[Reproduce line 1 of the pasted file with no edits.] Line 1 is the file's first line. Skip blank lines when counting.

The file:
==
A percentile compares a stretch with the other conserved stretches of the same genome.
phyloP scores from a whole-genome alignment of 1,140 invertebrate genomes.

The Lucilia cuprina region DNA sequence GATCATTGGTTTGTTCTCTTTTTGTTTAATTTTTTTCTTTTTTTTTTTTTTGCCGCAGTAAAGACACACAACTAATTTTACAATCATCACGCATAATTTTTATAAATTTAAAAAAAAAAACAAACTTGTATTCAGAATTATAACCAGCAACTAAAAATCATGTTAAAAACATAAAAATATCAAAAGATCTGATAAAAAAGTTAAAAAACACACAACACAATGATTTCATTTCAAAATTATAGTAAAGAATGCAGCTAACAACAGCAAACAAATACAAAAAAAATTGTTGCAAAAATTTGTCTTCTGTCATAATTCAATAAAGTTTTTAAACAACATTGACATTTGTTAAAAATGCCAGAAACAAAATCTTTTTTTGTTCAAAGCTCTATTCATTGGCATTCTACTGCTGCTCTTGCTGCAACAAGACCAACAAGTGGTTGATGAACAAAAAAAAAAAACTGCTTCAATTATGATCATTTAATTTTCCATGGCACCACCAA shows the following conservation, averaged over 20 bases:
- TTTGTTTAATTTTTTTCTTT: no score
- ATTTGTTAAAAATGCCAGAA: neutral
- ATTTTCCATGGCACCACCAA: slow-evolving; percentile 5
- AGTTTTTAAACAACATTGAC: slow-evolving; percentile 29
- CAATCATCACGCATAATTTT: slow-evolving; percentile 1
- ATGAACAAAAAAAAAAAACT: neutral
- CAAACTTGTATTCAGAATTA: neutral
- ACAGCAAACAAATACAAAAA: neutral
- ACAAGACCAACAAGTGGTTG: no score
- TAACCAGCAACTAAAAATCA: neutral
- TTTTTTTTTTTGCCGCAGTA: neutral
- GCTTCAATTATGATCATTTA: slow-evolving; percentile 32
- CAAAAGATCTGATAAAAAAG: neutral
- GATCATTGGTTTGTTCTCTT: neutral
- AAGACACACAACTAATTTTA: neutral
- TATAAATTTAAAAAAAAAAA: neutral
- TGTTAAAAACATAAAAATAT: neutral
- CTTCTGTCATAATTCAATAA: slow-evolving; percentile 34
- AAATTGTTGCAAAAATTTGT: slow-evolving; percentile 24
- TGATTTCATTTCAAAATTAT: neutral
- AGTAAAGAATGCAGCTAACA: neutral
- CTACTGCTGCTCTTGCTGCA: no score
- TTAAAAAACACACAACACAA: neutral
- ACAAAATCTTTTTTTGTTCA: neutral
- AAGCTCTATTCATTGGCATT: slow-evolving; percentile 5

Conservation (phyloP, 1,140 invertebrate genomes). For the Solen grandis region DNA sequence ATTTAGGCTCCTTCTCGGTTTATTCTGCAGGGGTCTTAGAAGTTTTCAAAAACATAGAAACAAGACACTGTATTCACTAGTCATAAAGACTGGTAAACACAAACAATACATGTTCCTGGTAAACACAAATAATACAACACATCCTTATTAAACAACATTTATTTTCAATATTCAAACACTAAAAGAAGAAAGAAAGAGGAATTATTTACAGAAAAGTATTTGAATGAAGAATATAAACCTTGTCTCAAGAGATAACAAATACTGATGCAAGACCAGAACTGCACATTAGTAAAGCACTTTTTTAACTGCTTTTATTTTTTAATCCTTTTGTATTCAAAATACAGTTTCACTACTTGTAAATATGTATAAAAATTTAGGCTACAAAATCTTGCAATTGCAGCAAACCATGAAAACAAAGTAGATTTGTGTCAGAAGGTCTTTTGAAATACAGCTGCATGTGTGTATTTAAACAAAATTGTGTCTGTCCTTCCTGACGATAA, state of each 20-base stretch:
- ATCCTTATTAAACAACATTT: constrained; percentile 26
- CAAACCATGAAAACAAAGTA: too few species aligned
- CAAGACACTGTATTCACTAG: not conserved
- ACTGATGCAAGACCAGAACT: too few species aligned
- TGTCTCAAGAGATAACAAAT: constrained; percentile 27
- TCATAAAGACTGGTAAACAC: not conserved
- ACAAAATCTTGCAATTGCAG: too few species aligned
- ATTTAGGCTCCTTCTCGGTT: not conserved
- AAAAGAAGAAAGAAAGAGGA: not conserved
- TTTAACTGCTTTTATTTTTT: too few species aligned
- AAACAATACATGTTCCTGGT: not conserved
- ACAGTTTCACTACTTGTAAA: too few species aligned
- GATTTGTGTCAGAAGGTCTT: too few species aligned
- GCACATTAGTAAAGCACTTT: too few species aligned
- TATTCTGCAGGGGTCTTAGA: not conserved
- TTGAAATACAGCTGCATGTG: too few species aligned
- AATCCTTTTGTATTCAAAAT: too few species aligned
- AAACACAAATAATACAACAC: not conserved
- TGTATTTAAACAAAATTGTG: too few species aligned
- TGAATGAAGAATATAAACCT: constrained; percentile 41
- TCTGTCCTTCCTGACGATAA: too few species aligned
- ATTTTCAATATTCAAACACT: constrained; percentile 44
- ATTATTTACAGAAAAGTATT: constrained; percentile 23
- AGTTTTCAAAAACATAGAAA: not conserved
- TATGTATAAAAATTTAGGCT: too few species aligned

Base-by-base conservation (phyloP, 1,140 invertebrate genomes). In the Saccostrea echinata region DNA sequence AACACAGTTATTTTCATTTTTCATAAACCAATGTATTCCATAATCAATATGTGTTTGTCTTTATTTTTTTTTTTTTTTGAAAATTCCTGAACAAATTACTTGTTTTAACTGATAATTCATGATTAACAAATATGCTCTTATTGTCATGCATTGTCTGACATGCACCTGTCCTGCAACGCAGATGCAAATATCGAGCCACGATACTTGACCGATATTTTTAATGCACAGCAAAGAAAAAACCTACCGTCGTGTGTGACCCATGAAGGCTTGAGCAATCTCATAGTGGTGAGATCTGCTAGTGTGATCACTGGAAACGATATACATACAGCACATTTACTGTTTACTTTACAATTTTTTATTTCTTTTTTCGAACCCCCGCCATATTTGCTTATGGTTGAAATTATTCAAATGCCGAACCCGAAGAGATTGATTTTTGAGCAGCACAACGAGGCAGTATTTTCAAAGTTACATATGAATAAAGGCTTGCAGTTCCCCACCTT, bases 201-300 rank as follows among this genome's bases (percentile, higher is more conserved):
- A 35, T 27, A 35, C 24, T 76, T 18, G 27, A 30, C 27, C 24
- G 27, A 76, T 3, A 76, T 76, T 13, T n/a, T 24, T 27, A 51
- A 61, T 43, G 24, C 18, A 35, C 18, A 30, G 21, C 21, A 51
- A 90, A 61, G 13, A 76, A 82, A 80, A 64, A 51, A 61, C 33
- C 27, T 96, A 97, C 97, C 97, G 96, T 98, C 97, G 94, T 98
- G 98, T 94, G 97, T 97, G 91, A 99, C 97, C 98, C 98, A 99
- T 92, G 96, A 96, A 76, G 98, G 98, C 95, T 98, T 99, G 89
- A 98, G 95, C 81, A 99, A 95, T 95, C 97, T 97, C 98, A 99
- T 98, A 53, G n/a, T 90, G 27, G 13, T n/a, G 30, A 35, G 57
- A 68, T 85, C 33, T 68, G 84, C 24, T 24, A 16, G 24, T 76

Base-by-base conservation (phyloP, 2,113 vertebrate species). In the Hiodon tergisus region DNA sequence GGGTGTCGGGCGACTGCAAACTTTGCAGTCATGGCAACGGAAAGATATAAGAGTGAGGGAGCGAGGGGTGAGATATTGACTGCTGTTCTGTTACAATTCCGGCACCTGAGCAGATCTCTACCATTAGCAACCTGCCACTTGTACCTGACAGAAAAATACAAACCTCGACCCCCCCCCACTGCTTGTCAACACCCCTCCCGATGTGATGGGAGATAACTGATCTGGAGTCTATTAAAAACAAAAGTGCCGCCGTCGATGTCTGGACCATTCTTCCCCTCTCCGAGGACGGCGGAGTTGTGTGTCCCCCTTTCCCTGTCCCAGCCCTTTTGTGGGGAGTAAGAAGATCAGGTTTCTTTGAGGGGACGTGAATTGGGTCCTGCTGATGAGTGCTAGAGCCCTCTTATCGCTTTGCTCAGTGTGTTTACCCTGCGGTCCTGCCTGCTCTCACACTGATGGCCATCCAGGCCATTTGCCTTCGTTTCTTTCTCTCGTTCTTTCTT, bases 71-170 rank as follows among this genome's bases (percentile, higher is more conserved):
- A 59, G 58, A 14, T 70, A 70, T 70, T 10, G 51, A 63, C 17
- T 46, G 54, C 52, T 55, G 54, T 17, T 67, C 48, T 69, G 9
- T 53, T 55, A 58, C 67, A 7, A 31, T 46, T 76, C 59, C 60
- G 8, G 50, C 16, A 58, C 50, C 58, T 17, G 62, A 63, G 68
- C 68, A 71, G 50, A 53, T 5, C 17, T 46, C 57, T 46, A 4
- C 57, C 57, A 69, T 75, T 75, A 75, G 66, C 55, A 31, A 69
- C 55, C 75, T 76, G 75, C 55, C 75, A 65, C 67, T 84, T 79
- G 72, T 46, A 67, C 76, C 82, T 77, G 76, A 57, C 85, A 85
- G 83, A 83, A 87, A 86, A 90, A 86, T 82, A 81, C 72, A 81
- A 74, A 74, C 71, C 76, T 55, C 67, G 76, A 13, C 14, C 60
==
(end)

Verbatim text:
A percentile compares a stretch with the other conserved stretches of the same genome.